Smallpox Symptoms, Virus, Transmission, Smallpox Vaccine, Pictures and History

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Photo of Smallpox Symptoms, Virus, Transmission, Smallpox Vaccine, Pictures and History

What is smallpox?

Smallpox is a highly infectious disease caused by the smallpox virus known as Variola virus; this infection has a mortality rate of more than 30% – this means that if 100 people get infected, more than 30 will die of the disease. Smallpox has no treatment but there is an effective smallpox vaccine that was used to eradicate Smallpox. It is the only infectious disease to have been eradicated.

Smallpox History

The last case of smallpox was in Somalia in the year 1977 and smallpox was declared eradicated in 1980 after WHO vaccination campaign. Because universal vaccination against smallpox was stopped in the early 1970s, it has left the vast majority of the worlds population unprotected against the variola virus. Since the eradication of smallpox, populations of the virus have been preserved in 2 secure laboratories in Russia and USA. Edward Jenner developed a vaccine for smallpox in 1798.

What causes Smallpox? (Smallpox Causes)

The name of the virus that causes smallpox is called Variola virus. There are two types of variola virus: variola major and variola minor. The variola major being more severe and common.

How is smallpox spread? (Smallpox Transmission)

Smallpox is transmitted by inhaling droplets of the virus in air. It is an airborne disease. The patient having smallpox is infectious about 12 to 24 hours before the appearance of the smallpox rash this makes it possible to pass the infection to others before being recognized as suffering from smallpox.

Smallpox Symptoms and Signs

  1. High fever
  2. Headache
  3. Backache
  4. Red skin rashes containing a transparent fluid appear all over the body. The red spots then become filled with thick pus. The Skin rashes all develop together through the same stages having same sizes and shapes. The rashes first appear on the mucosa of the mouth and pharynx, face, and forearms and later spreads to the trunk and legs and becomes vesicular and later pustular.
  5. Eyelids become swollen and may become glued together.
  6. Recovery often leaves the sufferers with complications such as permanent blindness and disfigured by scabs that form when the pustules dried out

Smallpox incubation period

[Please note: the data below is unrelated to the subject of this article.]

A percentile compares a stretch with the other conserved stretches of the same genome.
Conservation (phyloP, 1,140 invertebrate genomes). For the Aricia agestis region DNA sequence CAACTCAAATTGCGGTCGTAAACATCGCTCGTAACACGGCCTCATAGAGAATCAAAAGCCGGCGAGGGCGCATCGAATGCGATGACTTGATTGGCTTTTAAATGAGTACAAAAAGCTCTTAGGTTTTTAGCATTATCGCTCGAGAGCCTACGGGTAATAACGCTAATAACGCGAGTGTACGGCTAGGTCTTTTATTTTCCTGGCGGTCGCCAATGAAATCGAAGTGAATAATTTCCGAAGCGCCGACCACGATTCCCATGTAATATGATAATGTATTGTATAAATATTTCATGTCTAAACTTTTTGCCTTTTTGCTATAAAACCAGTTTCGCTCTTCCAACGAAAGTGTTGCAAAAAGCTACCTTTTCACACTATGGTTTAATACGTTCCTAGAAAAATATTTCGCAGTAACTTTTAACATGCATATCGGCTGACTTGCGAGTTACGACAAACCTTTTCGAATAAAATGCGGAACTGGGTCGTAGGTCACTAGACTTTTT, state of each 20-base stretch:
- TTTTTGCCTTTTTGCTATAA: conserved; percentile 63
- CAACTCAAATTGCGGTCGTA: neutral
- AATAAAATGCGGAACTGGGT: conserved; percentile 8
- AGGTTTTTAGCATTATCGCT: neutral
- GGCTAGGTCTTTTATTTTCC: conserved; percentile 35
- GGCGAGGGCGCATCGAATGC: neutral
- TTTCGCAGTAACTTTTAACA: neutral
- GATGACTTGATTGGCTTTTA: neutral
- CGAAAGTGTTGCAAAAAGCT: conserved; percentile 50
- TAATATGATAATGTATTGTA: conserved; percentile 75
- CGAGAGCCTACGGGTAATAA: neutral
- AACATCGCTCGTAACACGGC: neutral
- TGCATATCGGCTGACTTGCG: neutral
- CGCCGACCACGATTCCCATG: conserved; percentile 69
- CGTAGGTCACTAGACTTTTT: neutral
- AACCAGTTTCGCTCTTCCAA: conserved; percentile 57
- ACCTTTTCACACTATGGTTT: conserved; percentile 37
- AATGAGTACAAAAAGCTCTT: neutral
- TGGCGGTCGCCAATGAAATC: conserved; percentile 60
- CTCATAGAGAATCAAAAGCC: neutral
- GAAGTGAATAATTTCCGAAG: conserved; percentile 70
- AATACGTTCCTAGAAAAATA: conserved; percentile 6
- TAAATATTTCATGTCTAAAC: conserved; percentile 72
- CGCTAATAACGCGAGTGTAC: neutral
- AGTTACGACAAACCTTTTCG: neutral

Smallpox has an incubation period of about 12 days which makes it difficult to know the initial source of infection.

Smallpox virus structure

The smallpox virus is a DNA virus belonging to a family of viruses known as Poxviridae this family is different from that of Chicken pox, hence smallpox is not the same as Chickenpox (this belongs to the Herpesviridae family and it is caused by a virus called Varicella-zoster).

The variola virus structure will be used to describe the morphology of the poxviridae family of viruses. The structure of the smallpox virus is the most complex of all known viruses. It looks like a brick-shaped box and has at its center a large complex DNA genome that helps the virus to code proteins. The DNA of smallpox virus is organized into a dumbbell shape with structural proteins that are surrounded by two envelopes. The smallpox virus carries many of its enzymes and this helps it to replicate in the cytoplasm.

Smallpox Laboratory tests for Diagnosis

  1. Use of Electron microscope to identify the vesicle or pustule content
  2. Use of culture to isolate the smallpox virus involved
  3. Serological tests

Smallpox Vaccine

The name of smallpox vaccine is called Vaccinia vaccine it was developed using the vaccinia virus, which is not a virulent virus of the poxviridae family but it can induce immunity to prevent infection by the virulent poxviridae viruses such as the variola major virus that causes smallpox.

The smallpox vaccine was freeze-dried and could be kept at high temperatures for as long as six months this made the vaccine suitable for use in the tropics. Vaccination against smallpox is now recommended except for laboratory personnel handling certain poxviruses for experimental purposes.

Smallpox Eradication Programme

The World Health Organization (WHO) started the smallpox eradication programme in 1956 and there were two main aspects oftheprogramme: vaccination and surveillance. Whenever a case of smallpox was reported, everyone inthe household and the 30 surrounding households, aswell as other relatives and possible contacts in the area will be vaccinated this is known as ring vaccination and helps to protect everyone who could possibly have come into contact with a person with the disease. The last places with cases of smallpox were in East Africa, Afghanistan and the Indian subcontinent. Eradication was most difficult in Ethiopia and Somalia because many people lived in remote districts well away from town and accessibility was difficult.